"These three agreements represent an incredible opportunity for Iowa farmers. Exports have been an important component of Iowa's ag economy as we lead the nation in the production of corn, soybeans and pork," says Craig Lang, president of Iowa Farm Bureau. "This not only increases access for our products in these markets, but strengthens our state's economy and creates more jobs for Iowans, as well. As a fifth-generation dairy farmer with my children working in the operation, that gives me even more hope for my farm and all Iowa farms."
Lang also commended Iowa Farm Bureau members who have played an active role in sharing information about the benefits of these agreements through meetings and communications with leaders in Iowa, Washington, D.C. and even traveling overseas to meet with international leaders.
The agreements, in total, are expected to increase direct exports from Iowa alone by $162.2 million and add 1,460 jobs, according to economic analysis from the U.S. Department of Agriculture's Economic Research Service. Nationally, the agreements represent nearly $2.5 billion in new U.S. ag exports and 19,000 jobs.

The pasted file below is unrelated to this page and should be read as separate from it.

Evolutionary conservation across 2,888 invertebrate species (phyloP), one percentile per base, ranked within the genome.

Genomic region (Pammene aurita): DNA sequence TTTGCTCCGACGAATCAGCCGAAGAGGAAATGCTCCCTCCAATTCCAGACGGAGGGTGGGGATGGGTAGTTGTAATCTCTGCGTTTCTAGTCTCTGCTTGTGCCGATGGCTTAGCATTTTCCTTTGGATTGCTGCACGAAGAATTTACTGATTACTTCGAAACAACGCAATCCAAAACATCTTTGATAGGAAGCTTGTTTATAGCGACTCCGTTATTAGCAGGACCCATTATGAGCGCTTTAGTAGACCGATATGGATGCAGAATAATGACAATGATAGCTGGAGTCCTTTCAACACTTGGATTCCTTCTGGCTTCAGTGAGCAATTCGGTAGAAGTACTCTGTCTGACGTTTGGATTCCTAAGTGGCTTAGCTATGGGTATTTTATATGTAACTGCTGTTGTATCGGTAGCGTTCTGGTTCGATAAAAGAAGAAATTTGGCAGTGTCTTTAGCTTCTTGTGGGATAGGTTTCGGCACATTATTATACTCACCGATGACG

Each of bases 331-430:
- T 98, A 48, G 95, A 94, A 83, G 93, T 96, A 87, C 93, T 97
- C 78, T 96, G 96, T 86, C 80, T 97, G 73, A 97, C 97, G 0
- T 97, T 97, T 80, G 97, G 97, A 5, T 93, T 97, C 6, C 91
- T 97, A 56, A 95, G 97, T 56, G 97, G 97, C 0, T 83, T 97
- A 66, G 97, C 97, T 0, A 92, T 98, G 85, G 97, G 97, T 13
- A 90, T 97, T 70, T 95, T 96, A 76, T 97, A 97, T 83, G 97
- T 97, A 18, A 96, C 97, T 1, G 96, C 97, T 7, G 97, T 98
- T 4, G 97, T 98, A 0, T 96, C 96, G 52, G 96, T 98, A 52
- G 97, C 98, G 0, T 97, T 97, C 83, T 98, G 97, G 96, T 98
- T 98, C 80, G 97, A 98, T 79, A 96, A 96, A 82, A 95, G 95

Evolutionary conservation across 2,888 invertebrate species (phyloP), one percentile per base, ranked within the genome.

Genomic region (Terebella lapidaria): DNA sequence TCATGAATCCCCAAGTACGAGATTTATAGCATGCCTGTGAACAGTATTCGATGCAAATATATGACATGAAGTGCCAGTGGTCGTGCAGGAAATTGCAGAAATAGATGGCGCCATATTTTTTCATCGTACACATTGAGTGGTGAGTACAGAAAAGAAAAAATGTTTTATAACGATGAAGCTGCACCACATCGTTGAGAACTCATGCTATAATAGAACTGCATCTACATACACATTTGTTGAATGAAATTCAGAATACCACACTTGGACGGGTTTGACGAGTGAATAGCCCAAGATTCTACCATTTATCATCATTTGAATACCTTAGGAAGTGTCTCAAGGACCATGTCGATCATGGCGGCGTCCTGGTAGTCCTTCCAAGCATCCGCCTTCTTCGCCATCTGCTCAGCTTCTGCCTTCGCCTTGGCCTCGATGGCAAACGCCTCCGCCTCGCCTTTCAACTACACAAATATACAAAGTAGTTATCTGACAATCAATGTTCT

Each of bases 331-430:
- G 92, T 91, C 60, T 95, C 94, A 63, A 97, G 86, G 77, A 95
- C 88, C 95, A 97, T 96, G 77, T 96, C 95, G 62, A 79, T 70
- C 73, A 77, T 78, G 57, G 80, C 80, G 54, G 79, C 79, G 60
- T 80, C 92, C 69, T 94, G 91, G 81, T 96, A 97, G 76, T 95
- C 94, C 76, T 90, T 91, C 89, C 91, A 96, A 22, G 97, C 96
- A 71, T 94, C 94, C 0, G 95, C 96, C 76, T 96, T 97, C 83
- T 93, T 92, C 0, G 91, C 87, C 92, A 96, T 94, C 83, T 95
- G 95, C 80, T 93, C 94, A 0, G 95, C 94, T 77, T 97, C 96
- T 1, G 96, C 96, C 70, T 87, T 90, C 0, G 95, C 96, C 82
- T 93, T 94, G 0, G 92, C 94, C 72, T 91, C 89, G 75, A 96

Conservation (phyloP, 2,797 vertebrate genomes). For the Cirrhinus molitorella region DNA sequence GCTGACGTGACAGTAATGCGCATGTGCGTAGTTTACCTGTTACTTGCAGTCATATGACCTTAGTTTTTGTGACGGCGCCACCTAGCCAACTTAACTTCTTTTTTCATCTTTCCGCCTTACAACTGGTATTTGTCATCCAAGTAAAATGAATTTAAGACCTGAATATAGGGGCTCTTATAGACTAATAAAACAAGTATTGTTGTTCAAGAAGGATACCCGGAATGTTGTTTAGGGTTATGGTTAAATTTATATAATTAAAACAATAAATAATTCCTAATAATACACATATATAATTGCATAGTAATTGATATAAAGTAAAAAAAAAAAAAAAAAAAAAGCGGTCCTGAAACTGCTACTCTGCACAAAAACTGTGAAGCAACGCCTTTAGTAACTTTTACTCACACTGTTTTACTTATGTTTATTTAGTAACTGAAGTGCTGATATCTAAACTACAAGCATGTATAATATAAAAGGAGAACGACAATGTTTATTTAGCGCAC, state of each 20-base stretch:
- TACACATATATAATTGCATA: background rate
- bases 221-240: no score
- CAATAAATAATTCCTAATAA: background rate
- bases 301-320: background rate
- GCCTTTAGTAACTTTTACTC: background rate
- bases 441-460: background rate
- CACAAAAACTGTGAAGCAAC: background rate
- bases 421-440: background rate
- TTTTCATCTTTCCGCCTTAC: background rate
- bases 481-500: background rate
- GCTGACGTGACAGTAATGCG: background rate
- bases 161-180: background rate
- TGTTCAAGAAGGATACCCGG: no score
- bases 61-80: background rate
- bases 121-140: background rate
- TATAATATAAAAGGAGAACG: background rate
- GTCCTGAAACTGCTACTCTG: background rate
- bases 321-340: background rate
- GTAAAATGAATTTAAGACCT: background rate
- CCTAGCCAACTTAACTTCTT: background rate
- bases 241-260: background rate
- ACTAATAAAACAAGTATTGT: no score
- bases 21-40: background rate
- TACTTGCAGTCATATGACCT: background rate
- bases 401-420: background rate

Passage of long-delayed trade deals is good, but now the work begins
The U.S. Grains Council also saluted Congress on final passage of the long-stalled free trade agreements with Panama, Colombia and South Korea. These agreements provide significant benefits for U.S. agricultural trade and the U.S. economy by leveling the playing field in markets where U.S. producers have been laboring under an unfair competitive disadvantage, says Tom Dorr, president and CEO of USGC.
Ratification of the agreements provides for immediate duty-free access for most U.S. goods, creating opportunities for increases in U.S. agricultural exports which will generate economic growth and U.S. jobs, he says. The agreements are expected to generate roughly $13 billion in additional export revenue, with approximately $11 billion of the total flowing to South Korea.
"This is great news," adds USGC chairman Dr. Wendell Shauman. "Our farmer leaders have been working hard with Congressional members to demonstrate the benefits of U.S. agricultural trade. Their hard work has paid off."